Press Release

Chaparral Energy

New Play Concept ‘Merges’ SCOOP And STACK Trends In Red-Hot Central Oklahoma

Originally published by The American Oil & Gas Reporter: May 2018
By Al Pickett Special Correspondent

Long before it became the 46th state, oil was discovered in Oklahoma by happenstance while drilling for brine to extract salt–a fundamental necessity of pioneer life. Nearly 160 years later, the Sooner State’s geology continues to surprise with a rich endowment of the oil and gas essential to the modern American way of life.

In fact, oil production and proved reserves have both more than doubled since 2005, when oil output had ebbed to its lowest level since shortly after Oklahoma was granted statehood in 1907. By year-end 2016, U.S. Energy Information Administration estimates indicate, Oklahoma had grown proved oil reserves to 1.7 billion barrels and proved gas reserves to 34.4 trillion cubic feet, 70 and 220 percent higher, respectively, than in 1981.

Pure STACK Player
Chaparral Energy Inc. is all about the STACK play. Since emerging from Chapter 11 financial restructuring in March 2017, the company has sold its enhanced oil recovery business and transitioned to a pure-play STACK producer. Its operations focus solely on its 117,000-acre lease position in the play that includes the Merge area where the STACK and SCOOP intersect.

“We consider STACK all one oil fairway down into the SCOOP in Grady County,” says Chaparral Chief Executive Officer K. Earl Reynolds. “The two plays come together in Canadian County.”

The company has 23,000 acres in Canadian County, most held by production. Reynolds adds that Chaparral has 32,000 net acres in the STACK core in Kingfisher County, and the company also is expanding the play to the northeast into Garfield County, where it has another 40,000 acres. Chaparral’s remaining acreage is in an expansion of the play to the west and northwest into Blaine, Dewey, Major and Woodward counties.

 

Figure 3: Update on Chaparral Energy's Recent Meramec and Osage Operated Wells

Chaparral has drilled 85 wells in the STACK over the past five years, but Reynolds says that number will grow significantly as it ramps up drilling activity (Figure 3). “We plan to drill 61 wells this year,” he states. “We are running three rigs, primarily in Canadian and Garfield counties and a bit in Kingfisher County. These wells are in the normal pressured black oil window, and have an outstanding rate of return.”

With more than 3,000 potential drilling locations identified on its leasehold and a low-operating cost structure, Reynolds says Chaparral is positioned to generate significant returns over the long term with its focus on the STACK strategy. “This is a new and prosperous time in Chaparral’s storied history,” he says. “We are a rapidly growing company.

“With a deep inventory of STACK locations and robust well economics, our wells generate 40 to 80 percent internal rates of return. We have grown at a 79 percent clip over the past two years,” he says. “Our vision, however, is to not only to be a pure STACK player, but to be the lowest-cost producer in the play.”

Joint Venture
Chaparral entered into a 30-well joint venture agreement with Bayou City Energy in late 2017. In total, the company says the program consists of 17 wells in Canadian County and the rest in Garfield County. Bayou City will invest $100 million and pay 100 percent of the well costs. Chaparral will receive a 15 percent upfront working interest. Once the program’s return requirements are met (14 of the wells have been drilled, with four wells now on production), Chaparral will have a 75 percent working interest in the 30 wells. In addition, the company retains all acreage and reserves outside the wellbore.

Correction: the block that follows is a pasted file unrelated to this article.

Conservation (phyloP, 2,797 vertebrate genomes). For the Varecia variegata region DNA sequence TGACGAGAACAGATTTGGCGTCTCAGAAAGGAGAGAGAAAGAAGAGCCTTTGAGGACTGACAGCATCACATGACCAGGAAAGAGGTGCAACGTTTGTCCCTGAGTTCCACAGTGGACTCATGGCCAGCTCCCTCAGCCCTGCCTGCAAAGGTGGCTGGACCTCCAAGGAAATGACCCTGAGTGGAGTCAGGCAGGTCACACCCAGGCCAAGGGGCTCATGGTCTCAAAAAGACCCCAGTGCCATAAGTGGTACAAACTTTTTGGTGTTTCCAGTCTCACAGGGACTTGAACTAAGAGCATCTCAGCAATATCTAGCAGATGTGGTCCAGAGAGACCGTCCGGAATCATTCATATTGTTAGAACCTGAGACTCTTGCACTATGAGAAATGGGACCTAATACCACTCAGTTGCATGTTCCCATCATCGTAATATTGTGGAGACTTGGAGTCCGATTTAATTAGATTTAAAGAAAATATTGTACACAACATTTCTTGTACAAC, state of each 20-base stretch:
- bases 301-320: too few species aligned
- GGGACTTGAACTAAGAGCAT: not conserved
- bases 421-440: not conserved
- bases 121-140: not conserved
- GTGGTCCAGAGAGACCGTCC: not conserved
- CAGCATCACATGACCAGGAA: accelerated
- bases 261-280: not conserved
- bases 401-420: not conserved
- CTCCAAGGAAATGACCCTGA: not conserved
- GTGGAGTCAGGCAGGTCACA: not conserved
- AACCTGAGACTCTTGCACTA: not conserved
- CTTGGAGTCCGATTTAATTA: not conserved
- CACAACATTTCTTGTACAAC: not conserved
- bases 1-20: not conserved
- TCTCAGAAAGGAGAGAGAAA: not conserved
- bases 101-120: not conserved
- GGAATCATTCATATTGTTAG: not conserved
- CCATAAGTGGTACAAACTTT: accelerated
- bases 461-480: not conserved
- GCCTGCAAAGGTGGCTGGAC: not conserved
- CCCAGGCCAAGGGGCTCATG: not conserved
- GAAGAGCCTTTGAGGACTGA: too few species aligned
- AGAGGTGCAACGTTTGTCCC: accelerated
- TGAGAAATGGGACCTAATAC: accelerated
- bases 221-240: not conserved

Reynolds points out that the Woodford formation is the source rock for the STACK’s multiple pay zones. “You learn what rocks work,” he states. “These plays expand until you hit the boundary.”

As Chaparral first began delineating its position in Kingfisher County, Reynolds says, the company drilled single, two- and four-well pads, depending on the target and where they were in the cycle of delineation.

“We are not at full-scale development yet, but when we get there, we will drill eight-16 wells a pad and potentially up to the 21-well pads,” he says. “We have drilled in every quadrant of our acreage. When we get into full-section development, there probably will be as many as 16 wells a section.”

He maintains that most of the company’s 117,000 surface acres have stacked-pay potential in the Oswego, Meramec, Osage and Woodford formations. To date, Chaparral has drilled 20 wells in the Oswego.

Reynolds also notes that technology has evolved as the company continues to develop its leasehold. For example, he says Chaparral has gone from 15 to 30 stages per one-mile lateral and has increased proppant loading from 300 to 2,500 pounds a linear foot in the Meramec. Reynolds adds that the company also is using cutting-edge chemicals as part of its fracture fluid to get good diversion.

Overall, Chaparral continues to focus on one-mile laterals, although it has tried a 1.5-mile lateral and has participated in a well that employed a two-mile lateral. Reynolds says well costs for a one-mile lateral are $4 million in Garfield and Kingfisher counties and about $4.5 million in Canadian County.

As a result of its continuous optimization of its drilling and completion designs, Reynolds reports that Chaparral has increased EURs by 20 percent in its Meramec wells in Kingfisher County and 40 percent in the Osage in Garfield County.